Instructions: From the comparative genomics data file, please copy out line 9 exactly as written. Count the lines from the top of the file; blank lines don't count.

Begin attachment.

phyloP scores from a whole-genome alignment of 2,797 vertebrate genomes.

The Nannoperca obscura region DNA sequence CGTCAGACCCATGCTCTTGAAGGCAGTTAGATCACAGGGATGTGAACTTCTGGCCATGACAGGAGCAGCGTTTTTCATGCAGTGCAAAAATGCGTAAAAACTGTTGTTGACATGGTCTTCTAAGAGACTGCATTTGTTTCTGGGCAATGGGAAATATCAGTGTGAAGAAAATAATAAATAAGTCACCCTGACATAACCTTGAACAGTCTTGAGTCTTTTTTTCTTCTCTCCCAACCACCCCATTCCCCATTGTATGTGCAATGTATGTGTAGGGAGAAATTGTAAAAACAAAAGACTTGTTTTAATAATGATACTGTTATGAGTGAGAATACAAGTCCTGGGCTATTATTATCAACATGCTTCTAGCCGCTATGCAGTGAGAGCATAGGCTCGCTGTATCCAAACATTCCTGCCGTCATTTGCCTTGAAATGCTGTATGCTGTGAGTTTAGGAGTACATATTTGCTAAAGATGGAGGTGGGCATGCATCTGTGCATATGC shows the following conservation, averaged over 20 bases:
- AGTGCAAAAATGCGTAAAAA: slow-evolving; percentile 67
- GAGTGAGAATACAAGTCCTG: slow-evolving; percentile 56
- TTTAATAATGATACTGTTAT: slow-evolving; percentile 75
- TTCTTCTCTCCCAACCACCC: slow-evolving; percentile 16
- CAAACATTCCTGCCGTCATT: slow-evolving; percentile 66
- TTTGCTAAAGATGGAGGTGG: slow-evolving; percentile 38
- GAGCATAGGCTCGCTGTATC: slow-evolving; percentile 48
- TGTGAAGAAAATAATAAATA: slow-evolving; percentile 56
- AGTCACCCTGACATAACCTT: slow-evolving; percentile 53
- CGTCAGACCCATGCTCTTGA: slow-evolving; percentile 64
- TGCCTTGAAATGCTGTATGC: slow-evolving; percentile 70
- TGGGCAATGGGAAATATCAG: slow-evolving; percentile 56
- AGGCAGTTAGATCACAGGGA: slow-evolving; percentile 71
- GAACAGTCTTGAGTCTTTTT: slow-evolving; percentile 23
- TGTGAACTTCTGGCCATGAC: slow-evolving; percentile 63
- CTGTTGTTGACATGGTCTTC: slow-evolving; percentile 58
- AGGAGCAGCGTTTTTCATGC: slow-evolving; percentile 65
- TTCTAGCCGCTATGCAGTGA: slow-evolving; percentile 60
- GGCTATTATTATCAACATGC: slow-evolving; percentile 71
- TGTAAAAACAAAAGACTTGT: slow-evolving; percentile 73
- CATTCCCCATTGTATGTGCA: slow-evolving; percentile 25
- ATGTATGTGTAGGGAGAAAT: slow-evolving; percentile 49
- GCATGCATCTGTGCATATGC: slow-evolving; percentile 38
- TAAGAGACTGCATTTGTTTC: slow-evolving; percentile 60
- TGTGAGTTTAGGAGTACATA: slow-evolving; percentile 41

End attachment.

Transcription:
- GAGCATAGGCTCGCTGTATC: slow-evolving; percentile 48